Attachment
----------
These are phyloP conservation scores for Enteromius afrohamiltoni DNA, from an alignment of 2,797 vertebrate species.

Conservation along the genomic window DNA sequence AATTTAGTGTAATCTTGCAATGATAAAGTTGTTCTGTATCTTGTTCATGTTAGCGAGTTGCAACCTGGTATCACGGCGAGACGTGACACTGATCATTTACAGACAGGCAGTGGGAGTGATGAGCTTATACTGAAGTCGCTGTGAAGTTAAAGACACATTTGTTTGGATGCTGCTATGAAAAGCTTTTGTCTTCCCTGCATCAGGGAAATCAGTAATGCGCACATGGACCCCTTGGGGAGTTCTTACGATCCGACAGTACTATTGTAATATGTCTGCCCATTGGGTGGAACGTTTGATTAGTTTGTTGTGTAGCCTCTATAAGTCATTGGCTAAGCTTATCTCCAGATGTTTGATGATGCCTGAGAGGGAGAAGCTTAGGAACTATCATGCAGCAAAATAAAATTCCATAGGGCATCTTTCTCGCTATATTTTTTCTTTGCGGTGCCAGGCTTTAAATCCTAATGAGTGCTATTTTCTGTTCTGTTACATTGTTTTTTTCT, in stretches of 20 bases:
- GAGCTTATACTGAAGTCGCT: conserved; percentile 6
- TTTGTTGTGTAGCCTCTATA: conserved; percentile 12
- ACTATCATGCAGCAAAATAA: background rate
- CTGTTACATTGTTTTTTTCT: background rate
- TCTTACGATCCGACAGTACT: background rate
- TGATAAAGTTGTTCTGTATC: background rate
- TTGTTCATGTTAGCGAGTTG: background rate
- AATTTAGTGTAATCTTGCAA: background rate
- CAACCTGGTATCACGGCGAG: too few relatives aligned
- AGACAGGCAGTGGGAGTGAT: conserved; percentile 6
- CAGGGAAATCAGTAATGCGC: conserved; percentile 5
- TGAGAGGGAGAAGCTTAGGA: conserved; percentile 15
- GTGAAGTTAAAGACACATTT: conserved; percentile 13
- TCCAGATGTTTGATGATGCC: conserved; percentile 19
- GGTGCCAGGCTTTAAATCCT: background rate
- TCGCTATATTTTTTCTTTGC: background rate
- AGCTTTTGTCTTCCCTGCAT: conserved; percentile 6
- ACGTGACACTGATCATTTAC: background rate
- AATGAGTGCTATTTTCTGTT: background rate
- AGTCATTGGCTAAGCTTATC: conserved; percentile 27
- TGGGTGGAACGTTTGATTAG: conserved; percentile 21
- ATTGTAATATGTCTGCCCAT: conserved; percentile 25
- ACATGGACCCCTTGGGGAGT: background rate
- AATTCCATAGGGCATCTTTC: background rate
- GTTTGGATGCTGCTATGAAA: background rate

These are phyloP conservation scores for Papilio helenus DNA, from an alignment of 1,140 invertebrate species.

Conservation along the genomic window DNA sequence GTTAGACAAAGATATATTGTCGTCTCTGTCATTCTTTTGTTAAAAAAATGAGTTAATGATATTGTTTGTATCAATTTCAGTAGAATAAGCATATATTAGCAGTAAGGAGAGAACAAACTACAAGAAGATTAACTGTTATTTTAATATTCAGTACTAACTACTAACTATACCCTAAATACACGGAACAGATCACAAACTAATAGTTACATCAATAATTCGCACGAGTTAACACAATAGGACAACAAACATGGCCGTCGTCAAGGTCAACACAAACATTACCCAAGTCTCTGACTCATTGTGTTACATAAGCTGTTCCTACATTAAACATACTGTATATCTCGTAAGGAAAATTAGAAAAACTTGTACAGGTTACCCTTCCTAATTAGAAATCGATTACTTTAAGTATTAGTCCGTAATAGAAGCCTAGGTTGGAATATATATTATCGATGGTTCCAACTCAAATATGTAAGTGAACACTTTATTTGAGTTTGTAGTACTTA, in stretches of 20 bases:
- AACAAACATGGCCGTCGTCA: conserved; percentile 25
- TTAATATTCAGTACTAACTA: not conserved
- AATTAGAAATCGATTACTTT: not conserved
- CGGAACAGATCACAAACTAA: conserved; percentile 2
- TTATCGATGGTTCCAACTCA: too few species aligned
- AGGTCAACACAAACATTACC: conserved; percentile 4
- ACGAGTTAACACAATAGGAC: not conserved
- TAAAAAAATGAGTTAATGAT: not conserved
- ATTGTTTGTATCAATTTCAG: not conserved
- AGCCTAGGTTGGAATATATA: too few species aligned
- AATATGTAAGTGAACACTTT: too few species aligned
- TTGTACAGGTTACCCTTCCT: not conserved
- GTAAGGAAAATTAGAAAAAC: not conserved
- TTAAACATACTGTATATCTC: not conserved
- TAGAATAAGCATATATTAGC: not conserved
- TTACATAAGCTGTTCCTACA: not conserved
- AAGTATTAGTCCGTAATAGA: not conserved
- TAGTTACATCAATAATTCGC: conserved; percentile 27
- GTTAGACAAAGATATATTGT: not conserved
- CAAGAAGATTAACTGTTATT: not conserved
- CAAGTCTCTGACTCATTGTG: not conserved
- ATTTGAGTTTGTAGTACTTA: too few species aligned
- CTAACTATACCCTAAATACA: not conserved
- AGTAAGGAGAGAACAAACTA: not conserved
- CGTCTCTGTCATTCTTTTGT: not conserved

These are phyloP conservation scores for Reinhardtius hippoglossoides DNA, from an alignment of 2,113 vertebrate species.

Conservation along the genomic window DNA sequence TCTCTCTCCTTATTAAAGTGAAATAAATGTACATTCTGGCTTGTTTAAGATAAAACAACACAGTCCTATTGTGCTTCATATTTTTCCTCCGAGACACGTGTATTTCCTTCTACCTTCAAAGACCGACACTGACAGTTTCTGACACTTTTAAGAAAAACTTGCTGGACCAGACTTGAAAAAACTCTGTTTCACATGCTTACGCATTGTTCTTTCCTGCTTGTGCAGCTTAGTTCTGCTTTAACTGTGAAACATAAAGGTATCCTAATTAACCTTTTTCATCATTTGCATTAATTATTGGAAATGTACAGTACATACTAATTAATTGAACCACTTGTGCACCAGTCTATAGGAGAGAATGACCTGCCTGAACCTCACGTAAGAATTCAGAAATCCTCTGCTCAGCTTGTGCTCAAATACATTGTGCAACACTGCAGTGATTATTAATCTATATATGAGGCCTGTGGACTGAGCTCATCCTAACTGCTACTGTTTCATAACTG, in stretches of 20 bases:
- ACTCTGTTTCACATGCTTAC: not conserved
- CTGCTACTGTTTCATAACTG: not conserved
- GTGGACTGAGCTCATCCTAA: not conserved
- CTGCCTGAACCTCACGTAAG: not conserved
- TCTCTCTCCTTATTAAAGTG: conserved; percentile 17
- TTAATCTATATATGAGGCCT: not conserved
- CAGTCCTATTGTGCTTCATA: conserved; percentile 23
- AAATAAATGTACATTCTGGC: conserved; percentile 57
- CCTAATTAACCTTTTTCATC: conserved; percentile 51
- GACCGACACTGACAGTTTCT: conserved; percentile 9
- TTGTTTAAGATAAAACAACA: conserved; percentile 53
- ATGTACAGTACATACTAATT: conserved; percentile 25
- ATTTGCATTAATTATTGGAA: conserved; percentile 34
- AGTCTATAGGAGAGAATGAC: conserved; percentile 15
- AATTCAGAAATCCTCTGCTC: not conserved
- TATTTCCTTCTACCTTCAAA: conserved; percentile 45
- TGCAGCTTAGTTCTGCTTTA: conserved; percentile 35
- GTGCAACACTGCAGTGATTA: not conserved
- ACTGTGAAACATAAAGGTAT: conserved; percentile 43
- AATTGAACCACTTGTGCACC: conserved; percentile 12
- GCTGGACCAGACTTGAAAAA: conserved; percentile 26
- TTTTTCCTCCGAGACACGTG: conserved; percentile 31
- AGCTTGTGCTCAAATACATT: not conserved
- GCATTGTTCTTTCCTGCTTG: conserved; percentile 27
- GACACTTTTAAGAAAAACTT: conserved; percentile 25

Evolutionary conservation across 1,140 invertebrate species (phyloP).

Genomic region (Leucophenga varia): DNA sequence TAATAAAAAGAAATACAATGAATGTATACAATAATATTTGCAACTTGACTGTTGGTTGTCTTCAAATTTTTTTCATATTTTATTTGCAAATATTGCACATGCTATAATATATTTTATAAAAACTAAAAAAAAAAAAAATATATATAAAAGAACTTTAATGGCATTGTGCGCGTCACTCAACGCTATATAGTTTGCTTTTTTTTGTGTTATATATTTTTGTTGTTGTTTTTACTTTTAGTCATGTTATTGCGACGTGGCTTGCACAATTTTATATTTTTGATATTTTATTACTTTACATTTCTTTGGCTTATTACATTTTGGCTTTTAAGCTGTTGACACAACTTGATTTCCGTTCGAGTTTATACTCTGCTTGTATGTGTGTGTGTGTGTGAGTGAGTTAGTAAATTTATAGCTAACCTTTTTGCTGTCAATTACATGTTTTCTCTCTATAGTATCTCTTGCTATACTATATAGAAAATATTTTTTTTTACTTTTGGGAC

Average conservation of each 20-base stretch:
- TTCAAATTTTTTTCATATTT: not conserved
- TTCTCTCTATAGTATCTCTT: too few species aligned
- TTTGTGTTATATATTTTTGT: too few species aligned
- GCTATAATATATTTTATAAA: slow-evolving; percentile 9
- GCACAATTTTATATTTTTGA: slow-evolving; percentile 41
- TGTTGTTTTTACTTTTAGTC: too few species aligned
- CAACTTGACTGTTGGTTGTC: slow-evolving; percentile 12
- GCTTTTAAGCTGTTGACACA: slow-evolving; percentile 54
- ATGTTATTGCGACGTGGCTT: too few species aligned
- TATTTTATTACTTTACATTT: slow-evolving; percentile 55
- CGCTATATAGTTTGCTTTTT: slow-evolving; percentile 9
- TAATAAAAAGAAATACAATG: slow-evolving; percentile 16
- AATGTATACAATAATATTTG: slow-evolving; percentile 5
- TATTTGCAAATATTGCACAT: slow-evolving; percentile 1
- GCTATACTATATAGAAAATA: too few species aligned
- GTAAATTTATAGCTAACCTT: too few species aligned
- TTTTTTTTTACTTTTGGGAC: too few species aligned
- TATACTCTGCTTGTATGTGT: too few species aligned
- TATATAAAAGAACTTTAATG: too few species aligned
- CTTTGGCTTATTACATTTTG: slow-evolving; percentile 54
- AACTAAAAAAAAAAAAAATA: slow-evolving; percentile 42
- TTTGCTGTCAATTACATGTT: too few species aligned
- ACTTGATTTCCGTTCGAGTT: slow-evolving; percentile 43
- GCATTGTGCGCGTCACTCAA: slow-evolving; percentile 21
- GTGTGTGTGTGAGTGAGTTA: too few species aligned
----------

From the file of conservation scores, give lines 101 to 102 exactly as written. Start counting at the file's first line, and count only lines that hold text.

- TTTTTTTTTACTTTTGGGAC: too few species aligned
- TATACTCTGCTTGTATGTGT: too few species aligned